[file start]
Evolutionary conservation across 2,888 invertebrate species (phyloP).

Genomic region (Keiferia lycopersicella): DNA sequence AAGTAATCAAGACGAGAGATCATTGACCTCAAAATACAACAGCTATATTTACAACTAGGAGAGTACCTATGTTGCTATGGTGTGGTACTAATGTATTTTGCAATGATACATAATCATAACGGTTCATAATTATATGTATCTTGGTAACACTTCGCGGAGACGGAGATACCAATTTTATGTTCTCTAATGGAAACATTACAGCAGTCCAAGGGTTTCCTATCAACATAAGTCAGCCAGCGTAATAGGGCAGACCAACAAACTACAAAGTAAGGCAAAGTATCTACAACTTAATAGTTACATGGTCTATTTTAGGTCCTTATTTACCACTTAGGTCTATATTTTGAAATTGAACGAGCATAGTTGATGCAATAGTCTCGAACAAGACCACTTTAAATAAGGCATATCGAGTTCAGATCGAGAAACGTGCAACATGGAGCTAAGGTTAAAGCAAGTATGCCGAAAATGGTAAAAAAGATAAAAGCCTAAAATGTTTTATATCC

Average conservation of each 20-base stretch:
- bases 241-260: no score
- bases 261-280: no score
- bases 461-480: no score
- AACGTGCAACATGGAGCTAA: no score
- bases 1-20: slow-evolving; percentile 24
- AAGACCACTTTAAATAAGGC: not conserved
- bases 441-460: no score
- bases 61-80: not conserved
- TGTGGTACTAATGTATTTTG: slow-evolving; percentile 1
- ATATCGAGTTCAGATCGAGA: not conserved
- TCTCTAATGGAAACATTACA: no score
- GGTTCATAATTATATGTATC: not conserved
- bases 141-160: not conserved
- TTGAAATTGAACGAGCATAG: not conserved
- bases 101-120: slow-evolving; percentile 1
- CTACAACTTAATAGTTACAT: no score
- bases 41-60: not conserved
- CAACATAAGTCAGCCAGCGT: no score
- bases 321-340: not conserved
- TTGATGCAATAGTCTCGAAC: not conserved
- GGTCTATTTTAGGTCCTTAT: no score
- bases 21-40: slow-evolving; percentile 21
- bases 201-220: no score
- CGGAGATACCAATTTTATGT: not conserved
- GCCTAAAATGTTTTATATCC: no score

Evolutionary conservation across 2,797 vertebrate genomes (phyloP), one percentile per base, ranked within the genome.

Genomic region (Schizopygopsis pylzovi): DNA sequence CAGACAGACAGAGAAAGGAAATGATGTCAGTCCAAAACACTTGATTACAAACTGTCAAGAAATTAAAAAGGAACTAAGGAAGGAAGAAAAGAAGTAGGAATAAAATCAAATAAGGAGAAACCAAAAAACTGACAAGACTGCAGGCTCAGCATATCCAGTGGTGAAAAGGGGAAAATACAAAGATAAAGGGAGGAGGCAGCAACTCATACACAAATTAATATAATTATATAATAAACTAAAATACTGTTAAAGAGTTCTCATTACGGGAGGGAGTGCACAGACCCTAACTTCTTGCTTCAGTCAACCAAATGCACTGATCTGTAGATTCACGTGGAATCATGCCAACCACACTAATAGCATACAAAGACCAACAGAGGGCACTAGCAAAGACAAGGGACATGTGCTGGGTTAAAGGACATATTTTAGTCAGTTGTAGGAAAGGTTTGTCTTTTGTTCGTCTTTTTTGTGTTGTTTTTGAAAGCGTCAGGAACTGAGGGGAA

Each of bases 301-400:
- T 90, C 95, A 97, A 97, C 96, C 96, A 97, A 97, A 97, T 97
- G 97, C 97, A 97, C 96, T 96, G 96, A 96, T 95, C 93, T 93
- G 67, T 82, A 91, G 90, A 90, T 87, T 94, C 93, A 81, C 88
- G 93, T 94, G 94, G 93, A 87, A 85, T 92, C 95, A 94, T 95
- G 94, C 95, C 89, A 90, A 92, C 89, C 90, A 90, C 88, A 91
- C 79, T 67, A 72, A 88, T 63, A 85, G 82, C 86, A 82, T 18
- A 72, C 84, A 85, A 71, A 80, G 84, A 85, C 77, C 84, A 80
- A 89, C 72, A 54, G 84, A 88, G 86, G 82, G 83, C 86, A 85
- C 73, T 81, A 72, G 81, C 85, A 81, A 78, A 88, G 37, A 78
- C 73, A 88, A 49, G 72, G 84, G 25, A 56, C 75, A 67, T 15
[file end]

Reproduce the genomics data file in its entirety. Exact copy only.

Evolutionary conservation across 2,888 invertebrate species (phyloP).

Genomic region (Keiferia lycopersicella): DNA sequence AAGTAATCAAGACGAGAGATCATTGACCTCAAAATACAACAGCTATATTTACAACTAGGAGAGTACCTATGTTGCTATGGTGTGGTACTAATGTATTTTGCAATGATACATAATCATAACGGTTCATAATTATATGTATCTTGGTAACACTTCGCGGAGACGGAGATACCAATTTTATGTTCTCTAATGGAAACATTACAGCAGTCCAAGGGTTTCCTATCAACATAAGTCAGCCAGCGTAATAGGGCAGACCAACAAACTACAAAGTAAGGCAAAGTATCTACAACTTAATAGTTACATGGTCTATTTTAGGTCCTTATTTACCACTTAGGTCTATATTTTGAAATTGAACGAGCATAGTTGATGCAATAGTCTCGAACAAGACCACTTTAAATAAGGCATATCGAGTTCAGATCGAGAAACGTGCAACATGGAGCTAAGGTTAAAGCAAGTATGCCGAAAATGGTAAAAAAGATAAAAGCCTAAAATGTTTTATATCC

Average conservation of each 20-base stretch:
- bases 241-260: no score
- bases 261-280: no score
- bases 461-480: no score
- AACGTGCAACATGGAGCTAA: no score
- bases 1-20: slow-evolving; percentile 24
- AAGACCACTTTAAATAAGGC: not conserved
- bases 441-460: no score
- bases 61-80: not conserved
- TGTGGTACTAATGTATTTTG: slow-evolving; percentile 1
- ATATCGAGTTCAGATCGAGA: not conserved
- TCTCTAATGGAAACATTACA: no score
- GGTTCATAATTATATGTATC: not conserved
- bases 141-160: not conserved
- TTGAAATTGAACGAGCATAG: not conserved
- bases 101-120: slow-evolving; percentile 1
- CTACAACTTAATAGTTACAT: no score
- bases 41-60: not conserved
- CAACATAAGTCAGCCAGCGT: no score
- bases 321-340: not conserved
- TTGATGCAATAGTCTCGAAC: not conserved
- GGTCTATTTTAGGTCCTTAT: no score
- bases 21-40: slow-evolving; percentile 21
- bases 201-220: no score
- CGGAGATACCAATTTTATGT: not conserved
- GCCTAAAATGTTTTATATCC: no score

Evolutionary conservation across 2,797 vertebrate genomes (phyloP), one percentile per base, ranked within the genome.

Genomic region (Schizopygopsis pylzovi): DNA sequence CAGACAGACAGAGAAAGGAAATGATGTCAGTCCAAAACACTTGATTACAAACTGTCAAGAAATTAAAAAGGAACTAAGGAAGGAAGAAAAGAAGTAGGAATAAAATCAAATAAGGAGAAACCAAAAAACTGACAAGACTGCAGGCTCAGCATATCCAGTGGTGAAAAGGGGAAAATACAAAGATAAAGGGAGGAGGCAGCAACTCATACACAAATTAATATAATTATATAATAAACTAAAATACTGTTAAAGAGTTCTCATTACGGGAGGGAGTGCACAGACCCTAACTTCTTGCTTCAGTCAACCAAATGCACTGATCTGTAGATTCACGTGGAATCATGCCAACCACACTAATAGCATACAAAGACCAACAGAGGGCACTAGCAAAGACAAGGGACATGTGCTGGGTTAAAGGACATATTTTAGTCAGTTGTAGGAAAGGTTTGTCTTTTGTTCGTCTTTTTTGTGTTGTTTTTGAAAGCGTCAGGAACTGAGGGGAA

Each of bases 301-400:
- T 90, C 95, A 97, A 97, C 96, C 96, A 97, A 97, A 97, T 97
- G 97, C 97, A 97, C 96, T 96, G 96, A 96, T 95, C 93, T 93
- G 67, T 82, A 91, G 90, A 90, T 87, T 94, C 93, A 81, C 88
- G 93, T 94, G 94, G 93, A 87, A 85, T 92, C 95, A 94, T 95
- G 94, C 95, C 89, A 90, A 92, C 89, C 90, A 90, C 88, A 91
- C 79, T 67, A 72, A 88, T 63, A 85, G 82, C 86, A 82, T 18
- A 72, C 84, A 85, A 71, A 80, G 84, A 85, C 77, C 84, A 80
- A 89, C 72, A 54, G 84, A 88, G 86, G 82, G 83, C 86, A 85
- C 73, T 81, A 72, G 81, C 85, A 81, A 78, A 88, G 37, A 78
- C 73, A 88, A 49, G 72, G 84, G 25, A 56, C 75, A 67, T 15